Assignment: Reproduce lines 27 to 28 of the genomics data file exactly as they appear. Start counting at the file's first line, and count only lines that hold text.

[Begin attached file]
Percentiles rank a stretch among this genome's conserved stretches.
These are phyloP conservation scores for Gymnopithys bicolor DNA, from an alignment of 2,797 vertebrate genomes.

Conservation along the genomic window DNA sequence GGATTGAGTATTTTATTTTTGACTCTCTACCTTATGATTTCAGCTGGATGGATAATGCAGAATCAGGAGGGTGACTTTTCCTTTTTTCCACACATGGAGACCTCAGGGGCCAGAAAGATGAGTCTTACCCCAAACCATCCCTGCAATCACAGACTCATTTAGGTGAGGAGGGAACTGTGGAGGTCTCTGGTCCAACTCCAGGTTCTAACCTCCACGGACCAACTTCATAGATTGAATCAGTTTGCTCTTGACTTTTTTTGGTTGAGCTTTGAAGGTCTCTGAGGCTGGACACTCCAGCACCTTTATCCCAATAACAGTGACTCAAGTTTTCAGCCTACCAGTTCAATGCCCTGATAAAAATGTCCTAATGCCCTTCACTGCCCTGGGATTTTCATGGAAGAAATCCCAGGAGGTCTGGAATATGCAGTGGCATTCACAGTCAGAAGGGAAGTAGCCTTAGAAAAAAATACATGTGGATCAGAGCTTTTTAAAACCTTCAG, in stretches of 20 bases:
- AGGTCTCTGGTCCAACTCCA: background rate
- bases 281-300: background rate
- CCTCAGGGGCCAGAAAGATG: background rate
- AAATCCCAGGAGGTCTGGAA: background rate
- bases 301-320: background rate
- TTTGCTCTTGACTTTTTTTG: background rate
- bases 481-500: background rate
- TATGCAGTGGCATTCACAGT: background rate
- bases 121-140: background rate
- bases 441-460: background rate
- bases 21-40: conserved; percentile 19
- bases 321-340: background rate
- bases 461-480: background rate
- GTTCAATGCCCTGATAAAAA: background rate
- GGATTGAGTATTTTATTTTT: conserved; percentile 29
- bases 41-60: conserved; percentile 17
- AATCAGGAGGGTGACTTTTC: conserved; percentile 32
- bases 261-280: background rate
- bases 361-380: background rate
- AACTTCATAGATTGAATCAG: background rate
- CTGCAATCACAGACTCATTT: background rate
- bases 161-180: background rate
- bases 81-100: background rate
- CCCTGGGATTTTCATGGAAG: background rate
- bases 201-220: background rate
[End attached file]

- CCCTGGGATTTTCATGGAAG: background rate
- bases 201-220: background rate